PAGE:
The traditional Christian belief in the Trinity states that God exists in three persons: Father, Son, and Spirit, and that people were created in “the image of God.” This is understood to mean that humans reflect the nature of God and His ability to communicate. This ancient Christian concept has implications not only for theology, but also for communication within Christian communities. The goal of this paper is to explore the ability of a modern information theory to shed light on this doctrine and improve communication within the Church. This paper seeks to bridge the gap between ancient theology and modern theory by asking the following question: “Can Gordon Pask’s conversation theory serve as a framework for information transfer within the Trinity and within Christian religious communities?” The author’s perspective is that conversation theory can be used as a framework for exploring knowledge creation and sharing within the Trinity and subsequently within the Christian community. These new insights are based on Pask’s conceptualization of psychological and mechanical individuals, entailment meshes, and consciousness. As these concepts create new perspectives, they have significance for communities who model their communicating on Trinitarian theology. This discussion will be based on theoretical, theological, and biblical evidence which demonstrates that conversation theory is compatible Trinitarian theology. Conclusions include implications for the process of creating and sharing religious knowledge from the individual and the corporate perspective.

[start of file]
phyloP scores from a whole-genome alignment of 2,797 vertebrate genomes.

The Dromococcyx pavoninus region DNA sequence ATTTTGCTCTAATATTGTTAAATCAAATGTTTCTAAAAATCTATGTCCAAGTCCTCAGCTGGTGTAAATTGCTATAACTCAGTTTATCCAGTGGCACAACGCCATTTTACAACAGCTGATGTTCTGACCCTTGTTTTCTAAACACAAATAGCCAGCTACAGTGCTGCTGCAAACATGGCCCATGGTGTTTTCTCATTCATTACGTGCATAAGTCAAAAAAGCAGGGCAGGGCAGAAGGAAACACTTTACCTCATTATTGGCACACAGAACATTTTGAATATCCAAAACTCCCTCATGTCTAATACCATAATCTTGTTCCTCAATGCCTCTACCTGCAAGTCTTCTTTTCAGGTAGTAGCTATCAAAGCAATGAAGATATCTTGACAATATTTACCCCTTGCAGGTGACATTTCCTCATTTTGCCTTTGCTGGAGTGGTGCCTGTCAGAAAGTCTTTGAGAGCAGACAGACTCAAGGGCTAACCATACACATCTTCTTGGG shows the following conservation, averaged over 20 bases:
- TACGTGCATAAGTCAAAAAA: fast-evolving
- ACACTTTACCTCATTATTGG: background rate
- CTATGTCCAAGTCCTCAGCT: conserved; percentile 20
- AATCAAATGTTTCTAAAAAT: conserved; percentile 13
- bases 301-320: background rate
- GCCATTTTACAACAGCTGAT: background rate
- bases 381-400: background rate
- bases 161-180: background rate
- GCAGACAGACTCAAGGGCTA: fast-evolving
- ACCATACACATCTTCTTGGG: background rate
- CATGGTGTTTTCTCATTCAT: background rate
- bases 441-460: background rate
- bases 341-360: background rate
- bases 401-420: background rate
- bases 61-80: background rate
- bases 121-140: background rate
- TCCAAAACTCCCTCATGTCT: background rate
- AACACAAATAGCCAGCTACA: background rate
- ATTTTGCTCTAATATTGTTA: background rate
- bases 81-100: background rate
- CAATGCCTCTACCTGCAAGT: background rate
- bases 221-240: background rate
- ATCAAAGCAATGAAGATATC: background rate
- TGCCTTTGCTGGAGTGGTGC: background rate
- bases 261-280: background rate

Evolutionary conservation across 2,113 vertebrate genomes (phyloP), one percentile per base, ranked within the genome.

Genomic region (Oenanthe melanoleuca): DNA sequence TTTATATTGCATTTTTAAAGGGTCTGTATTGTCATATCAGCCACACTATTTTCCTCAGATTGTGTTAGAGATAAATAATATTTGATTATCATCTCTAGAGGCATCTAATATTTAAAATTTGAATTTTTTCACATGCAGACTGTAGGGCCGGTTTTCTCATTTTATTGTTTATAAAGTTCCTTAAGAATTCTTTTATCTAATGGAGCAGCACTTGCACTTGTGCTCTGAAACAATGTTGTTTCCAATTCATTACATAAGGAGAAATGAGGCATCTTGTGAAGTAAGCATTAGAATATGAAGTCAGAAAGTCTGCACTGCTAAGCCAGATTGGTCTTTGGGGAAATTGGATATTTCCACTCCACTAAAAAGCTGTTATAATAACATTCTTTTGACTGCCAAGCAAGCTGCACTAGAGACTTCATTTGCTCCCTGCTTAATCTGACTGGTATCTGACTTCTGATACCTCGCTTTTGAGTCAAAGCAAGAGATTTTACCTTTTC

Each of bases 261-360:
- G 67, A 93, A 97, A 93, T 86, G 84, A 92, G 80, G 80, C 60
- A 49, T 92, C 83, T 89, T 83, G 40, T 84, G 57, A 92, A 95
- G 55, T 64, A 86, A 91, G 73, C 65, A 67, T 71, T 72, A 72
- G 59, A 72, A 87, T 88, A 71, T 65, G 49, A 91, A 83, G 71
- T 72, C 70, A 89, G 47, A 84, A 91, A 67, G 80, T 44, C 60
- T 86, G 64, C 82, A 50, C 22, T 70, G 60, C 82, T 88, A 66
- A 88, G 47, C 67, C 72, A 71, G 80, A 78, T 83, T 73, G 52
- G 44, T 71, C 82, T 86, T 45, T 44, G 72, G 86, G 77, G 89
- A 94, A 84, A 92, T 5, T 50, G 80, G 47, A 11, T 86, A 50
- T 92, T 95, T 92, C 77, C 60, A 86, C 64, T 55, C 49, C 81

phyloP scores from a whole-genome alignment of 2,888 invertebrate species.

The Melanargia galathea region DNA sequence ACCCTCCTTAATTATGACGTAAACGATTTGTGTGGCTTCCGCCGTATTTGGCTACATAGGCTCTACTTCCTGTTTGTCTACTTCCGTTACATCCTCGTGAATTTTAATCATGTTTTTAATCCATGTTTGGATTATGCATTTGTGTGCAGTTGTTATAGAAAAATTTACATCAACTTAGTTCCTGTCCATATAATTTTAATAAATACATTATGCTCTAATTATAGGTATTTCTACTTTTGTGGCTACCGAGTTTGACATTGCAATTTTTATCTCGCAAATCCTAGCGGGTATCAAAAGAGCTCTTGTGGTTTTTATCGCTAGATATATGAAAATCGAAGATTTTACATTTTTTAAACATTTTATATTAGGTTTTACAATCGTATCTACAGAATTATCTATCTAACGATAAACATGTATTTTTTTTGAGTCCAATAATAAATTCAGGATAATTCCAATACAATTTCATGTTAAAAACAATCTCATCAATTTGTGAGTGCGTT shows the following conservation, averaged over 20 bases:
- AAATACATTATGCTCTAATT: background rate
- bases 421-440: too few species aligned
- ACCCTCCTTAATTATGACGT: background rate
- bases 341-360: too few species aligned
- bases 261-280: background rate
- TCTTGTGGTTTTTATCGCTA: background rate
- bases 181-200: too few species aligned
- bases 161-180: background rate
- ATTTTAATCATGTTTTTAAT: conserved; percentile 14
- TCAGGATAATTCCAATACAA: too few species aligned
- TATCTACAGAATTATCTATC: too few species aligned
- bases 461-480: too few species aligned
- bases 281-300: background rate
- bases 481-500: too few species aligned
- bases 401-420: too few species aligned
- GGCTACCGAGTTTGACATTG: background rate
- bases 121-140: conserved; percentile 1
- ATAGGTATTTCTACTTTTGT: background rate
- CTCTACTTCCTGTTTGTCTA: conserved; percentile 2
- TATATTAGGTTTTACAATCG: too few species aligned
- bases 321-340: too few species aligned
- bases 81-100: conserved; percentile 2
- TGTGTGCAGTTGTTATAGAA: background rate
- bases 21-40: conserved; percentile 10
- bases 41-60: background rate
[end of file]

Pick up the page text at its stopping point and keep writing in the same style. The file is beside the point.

Marshall, Todd E.
"The Conversing God: Exploring Trinitarian Information Transfer from the Perspective of Gordon Pask's Conversation Theory,"
Advances in the Study of Information and Religion: Vol. 1
, Article 6.
Available at: http://digitalcommons.kent.edu/asir/vol1/iss1/6